NY1 Inside City Hall: Kallos Shares Thoughts on Increasing Safety at Construction Sites by Errol Louis
The Eastside Taskforce for Homeless Outreach and Services will provide support for meals, legal services, supportive housing and other programs benefiting the city's homeless.
Council Member Ben Kallos tells NY1 it's meant to help New Yorkers struggling to stay afloat.
"These are actually services for anyone who's homeless, at risk, or even just hungry. And so, we have between the churches, synagogues, and non-profits we have meals, lunch and dinner, even sometimes breakfast. We also have food pantries," said Kallos. "One of the things that we're really focused on is trying to find additional beds so people have a choice."
The taskforce is comprised of a handful of religious centers, non-profit groups, the Department of Homeless Services and Human Resources Administration.
NY1 Plans for Overhaul of Second Avenue on Upper East Side Unveiled at Community Board Meeting by NY1 News
Plans for a major overhaul of Second Avenue on the Upper East Side were revealed Wednesday at a community board meeting.
They include a protected bike lane, a parking lane, a bus lane and three travel lanes.
The redesigned street will look much like Second Avenue currently does above 105th street.
The proposed bike lane changes drew mixed opinions.
"I think it's great we're finally going to get our street back on Second Avenue. We're going to get more parking back on Second Avenue, and all the bikes going the wrong way on First Avenue will finally have a place to go," said City Councilman Ben Kallos of Manhattan.
City Councilman Ben Kallos says residents might be pleasantly surprised by the changes to Second Avenue.
"We haven't had parking on Second Avenue for quite some time, so having any parking back should be a good thing for drivers and riders alike. People will no longer be going the wrong way on the First Avenue bike lane because they will have a bike lane to go downtown," Kallos said.
"Central Park is everybody's park, and billionaires shouldn't be able to buy the sky and cast the rest of the city in shadows," said City Councilman Ben Kallos of Manhattan.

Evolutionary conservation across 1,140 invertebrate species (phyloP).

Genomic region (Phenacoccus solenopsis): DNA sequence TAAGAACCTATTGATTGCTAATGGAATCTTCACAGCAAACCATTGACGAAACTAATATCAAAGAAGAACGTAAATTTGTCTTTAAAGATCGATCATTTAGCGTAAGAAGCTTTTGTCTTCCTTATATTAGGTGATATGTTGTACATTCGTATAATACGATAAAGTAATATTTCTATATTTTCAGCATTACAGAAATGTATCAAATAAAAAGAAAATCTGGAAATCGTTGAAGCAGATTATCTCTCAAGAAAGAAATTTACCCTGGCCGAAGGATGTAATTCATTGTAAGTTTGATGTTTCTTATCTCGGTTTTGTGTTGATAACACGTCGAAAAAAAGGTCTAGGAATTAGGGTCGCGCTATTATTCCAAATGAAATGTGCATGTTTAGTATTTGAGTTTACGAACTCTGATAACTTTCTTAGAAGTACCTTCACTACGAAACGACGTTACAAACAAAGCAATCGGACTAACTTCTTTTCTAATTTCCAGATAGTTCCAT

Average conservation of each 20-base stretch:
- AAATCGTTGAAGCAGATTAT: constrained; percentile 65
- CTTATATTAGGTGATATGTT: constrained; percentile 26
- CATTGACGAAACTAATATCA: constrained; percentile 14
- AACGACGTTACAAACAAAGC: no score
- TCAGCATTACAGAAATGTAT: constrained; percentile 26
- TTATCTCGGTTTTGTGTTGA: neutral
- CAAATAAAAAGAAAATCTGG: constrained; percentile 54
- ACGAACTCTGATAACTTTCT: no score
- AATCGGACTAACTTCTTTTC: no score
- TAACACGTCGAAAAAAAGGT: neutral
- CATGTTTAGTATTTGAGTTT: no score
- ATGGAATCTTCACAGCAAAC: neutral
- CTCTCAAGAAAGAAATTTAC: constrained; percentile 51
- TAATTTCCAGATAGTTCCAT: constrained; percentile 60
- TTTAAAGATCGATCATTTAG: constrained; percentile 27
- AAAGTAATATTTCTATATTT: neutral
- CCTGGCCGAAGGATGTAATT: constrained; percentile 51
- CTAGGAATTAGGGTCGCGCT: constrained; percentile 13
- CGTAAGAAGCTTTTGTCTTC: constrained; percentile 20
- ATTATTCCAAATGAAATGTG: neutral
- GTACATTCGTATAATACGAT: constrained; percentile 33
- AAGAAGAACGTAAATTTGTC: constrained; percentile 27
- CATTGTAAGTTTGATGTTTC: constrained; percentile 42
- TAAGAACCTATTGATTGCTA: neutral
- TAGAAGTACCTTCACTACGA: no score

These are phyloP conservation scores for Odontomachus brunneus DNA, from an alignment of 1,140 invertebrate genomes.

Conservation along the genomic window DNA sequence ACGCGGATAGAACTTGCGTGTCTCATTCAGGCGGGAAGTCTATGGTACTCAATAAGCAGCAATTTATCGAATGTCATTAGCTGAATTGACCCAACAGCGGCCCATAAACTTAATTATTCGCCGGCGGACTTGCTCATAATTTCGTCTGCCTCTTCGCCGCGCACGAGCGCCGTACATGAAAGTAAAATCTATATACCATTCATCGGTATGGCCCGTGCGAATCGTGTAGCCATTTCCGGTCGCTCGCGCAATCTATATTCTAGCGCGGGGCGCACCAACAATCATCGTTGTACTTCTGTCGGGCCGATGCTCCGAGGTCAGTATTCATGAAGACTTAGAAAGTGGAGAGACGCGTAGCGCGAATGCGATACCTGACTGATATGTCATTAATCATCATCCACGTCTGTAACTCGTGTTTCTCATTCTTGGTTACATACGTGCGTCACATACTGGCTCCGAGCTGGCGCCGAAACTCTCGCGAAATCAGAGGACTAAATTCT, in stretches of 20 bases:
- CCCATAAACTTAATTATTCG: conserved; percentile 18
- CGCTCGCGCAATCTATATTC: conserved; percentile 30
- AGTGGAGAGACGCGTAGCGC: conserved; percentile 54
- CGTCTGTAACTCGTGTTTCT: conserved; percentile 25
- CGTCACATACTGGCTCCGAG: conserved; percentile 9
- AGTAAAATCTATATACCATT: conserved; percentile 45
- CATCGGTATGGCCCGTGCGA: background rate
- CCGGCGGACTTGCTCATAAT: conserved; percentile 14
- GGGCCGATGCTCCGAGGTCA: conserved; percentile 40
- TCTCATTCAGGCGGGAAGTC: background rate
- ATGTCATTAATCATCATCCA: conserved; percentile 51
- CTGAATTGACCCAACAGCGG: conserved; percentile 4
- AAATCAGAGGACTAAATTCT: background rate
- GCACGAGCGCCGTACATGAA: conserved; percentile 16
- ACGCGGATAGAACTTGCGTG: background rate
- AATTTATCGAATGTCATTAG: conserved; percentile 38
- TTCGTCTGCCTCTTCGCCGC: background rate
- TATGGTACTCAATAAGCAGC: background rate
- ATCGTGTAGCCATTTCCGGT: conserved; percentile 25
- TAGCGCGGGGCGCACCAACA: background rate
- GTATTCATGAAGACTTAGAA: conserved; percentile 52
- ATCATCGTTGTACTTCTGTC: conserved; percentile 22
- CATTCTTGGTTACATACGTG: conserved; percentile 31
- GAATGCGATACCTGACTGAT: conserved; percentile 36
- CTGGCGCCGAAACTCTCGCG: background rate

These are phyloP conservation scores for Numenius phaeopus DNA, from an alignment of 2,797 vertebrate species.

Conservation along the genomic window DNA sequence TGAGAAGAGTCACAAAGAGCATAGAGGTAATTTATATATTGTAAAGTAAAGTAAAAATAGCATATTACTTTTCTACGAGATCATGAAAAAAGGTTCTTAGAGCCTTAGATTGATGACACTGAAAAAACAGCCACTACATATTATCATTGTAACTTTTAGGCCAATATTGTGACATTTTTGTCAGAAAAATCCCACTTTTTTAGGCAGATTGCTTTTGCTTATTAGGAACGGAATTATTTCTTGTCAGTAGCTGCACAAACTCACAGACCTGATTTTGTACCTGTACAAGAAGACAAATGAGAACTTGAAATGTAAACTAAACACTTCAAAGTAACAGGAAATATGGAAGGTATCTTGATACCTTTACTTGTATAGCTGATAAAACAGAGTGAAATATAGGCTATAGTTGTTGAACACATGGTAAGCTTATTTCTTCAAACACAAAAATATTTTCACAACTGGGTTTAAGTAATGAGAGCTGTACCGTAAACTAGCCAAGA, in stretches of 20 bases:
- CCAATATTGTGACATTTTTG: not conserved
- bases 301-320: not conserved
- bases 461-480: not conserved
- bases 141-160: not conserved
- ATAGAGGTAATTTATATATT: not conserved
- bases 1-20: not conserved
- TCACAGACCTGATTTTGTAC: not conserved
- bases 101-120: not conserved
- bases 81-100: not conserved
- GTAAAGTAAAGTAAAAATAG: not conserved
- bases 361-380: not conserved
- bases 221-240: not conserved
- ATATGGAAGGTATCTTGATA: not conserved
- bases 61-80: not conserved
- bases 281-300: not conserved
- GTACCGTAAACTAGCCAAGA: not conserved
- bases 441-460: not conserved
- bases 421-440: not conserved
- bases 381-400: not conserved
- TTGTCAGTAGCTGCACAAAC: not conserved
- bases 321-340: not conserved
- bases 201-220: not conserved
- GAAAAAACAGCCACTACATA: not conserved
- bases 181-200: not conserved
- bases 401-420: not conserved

When cars are moved because of things like parades or movie shoots, drivers often have no clue where their vehicles are, and now one city lawmaker is looking to change that.
Manhattan Councilman Ben Kallos is pushing a bill that would require the city Transportation Department to notify 311 and put information about relocated cars on its website.
Drivers would then be able to visit the website or call the city's helpline to find their cars.
That's the way it currently works when a car is towed to an impound lot for a normal parking restriction.
Kallos tells the Daily News he decided to introduce the bill after his disabled mother's car was towed several blocks from her home, and was covered in tickets once she found it.
A new study finds that the plan for an Upper East Side waste transfer station would triple its current costs to the city.
The Independent Budget Office's study says it currently costs $93 a ton to drive trash from Manhattan to New Jersey and Yonkers.
It indicates the transfer station would bring that cost to $278 per ton.
The total cost over the next 20 years would increase from $253 million to $632 million, which is actually a more expensive estimate than the budget office made two years ago when it looked at the issue.
City Councilman Ben Kallos, who requested the report, hopes the numbers will encourage Mayor Bill de Blasio to end the plan for the transfer station, which has drawn several protests over the months.
Happy Meals will need to become healthier meals if one city councilman gets his way.
Manhattan Councilman Ben Kallos plans to introduce a bill requiring strict new health standards on fast food kids meals that offer free items like toys.
The legislation would ban fast food restaurants from including the freebies if the meals exceed 500 calories and more than 600 milligrams of sodium.
Restaurants would also be forced to include at least half a cup of fruit or vegetables, or a serving of whole-grain products in kids meals.
First-time offenders would face a fine of $200 to $500.
A third offense could cost as much as $2,500.
They're among the busiest bus routes in Manhattan, shuttling more than 70,000 riders across town every weekday.
But riders at 15 stops along the westbound M66, M79, M86 and M96 will soon have one more way of finding out just where that next bus is.
The real-time bus signs are thanks to a city-funded measure pushed by an Upper East Side councilman in the city's latest round of Participatory Budgeting.
They're also coming to the southbound M31 on York Avenue.
"People from all over the district voted for bus clocks. It was something that they wanted and there was a need for,” said Councilman Ben Kallos.